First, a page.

WATCH: 'Shut up, I don't speak to women' - female doctor threatened at Krugersdorp hospital

While thousands of women across the country marched in solidarity against woman abuse on Wednesday, a female doctor from Leratong Hospital in Krugersdorp was told to "shut up" and she was threatened with death.

"Shut up, I don't speak to women. Who do you think you are?" she was told.

According to Dr Masego Sethlodi, the incident happened before 19:00 on Wednesday.

The incident occurred after a three-year-old was brought into the hospital's trauma and emergency unit, following a motor vehicle accident in the afternoon.  

The child was seen by a doctor, taken for a scan and sent back to the emergency unit.

"Apparently the patient's father had been there since 14:00. The child hit his head and a scan was done. There was a delay in the results."

A nurse repeatedly told the man that they were still waiting for the results. 

She said the man told the nurse "since you [are] just a mere junior, go and call someone more superior to you". 

The father had also demanded that his child be taken to a different health facility. 

The hospital's CEO Grey Dube said the man was taken to the offices of the matron, where he was told that the child could not be released before observation of 24 hours because of the head injury.

Sethlodi said she had also tried her best to calm the father down but instead, she was aggressively told to "shut up".

"He told me to shut up and asked me: 'Who do you think you are?' You must just shut up or otherwise, you won't leave this hospital. One family member also threatened me that he will shoot me and that they will be waiting for me."

The man later stormed out of the hospital.

Security officers tried to prevent him from leaving, but he also used a car to block the entrances of the hospital.

The man was given a refusal of health (RHT) form and left with his child.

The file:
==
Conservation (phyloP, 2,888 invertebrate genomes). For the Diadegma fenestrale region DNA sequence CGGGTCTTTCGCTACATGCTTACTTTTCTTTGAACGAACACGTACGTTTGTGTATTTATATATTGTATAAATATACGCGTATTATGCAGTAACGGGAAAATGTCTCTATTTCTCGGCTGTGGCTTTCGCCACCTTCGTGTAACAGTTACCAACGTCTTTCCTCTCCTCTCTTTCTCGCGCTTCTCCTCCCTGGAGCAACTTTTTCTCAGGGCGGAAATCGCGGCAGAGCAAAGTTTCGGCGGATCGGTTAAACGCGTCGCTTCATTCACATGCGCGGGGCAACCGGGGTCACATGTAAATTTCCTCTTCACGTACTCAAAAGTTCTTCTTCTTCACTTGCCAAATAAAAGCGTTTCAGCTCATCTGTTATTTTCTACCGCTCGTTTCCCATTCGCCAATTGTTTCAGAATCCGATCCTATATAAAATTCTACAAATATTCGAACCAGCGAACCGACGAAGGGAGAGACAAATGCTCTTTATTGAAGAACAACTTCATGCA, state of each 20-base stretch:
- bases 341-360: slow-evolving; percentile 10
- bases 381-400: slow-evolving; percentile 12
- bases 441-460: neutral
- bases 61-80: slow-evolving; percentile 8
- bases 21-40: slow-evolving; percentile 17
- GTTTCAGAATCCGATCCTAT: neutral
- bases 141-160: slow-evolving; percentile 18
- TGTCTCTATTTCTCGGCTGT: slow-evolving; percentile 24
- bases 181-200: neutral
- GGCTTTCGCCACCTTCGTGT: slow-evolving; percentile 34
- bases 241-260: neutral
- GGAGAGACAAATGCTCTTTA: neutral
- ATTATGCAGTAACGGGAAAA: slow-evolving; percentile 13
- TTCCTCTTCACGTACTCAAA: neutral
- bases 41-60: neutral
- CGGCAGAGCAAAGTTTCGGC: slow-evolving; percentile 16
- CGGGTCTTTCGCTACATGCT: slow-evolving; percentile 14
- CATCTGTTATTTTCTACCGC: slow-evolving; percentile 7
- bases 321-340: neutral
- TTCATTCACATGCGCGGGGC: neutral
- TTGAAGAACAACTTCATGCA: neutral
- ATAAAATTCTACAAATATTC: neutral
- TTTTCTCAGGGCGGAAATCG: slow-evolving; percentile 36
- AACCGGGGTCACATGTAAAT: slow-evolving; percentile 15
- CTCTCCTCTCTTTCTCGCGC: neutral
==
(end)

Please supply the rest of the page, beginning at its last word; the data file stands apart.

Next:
Sethlodi said she feared for her life and felt unprotected at the hospital. 

"Every figure that I saw who passed me where I was stationed, I had to look to see if it was him or not. I was quite scared that he or his family member would come back and finish me off like they had been saying in the video."

When asked how she felt after the ordeal, Sethlodi said: "I am still quite emotional about it and filled with so much anger that in this day and age [there] are so many killings around females and females are not being treated in a manner that they should."

Sethlodi has called on the Department of Health to not protect only female doctors, but all doctors.

"When patients have [a] dispute against the system...we get called in and interrogated. It has turned into a vicious cycle where doctors are now being abused and patients are always right even when they are wrong."

"Doctors just need to forget that they are human and that they have feelings. I just think they (the government) must send out a strong message to say: 'Yes, we are behind our doctors and we will not condone such behaviour'."

Dube said three security guards had been allocated to the emergency unit since.

"There are plans to increase this number. A backup is always called when needed. If an event where an incident is above our capacity, the South African Police Service [is] called," Dube said.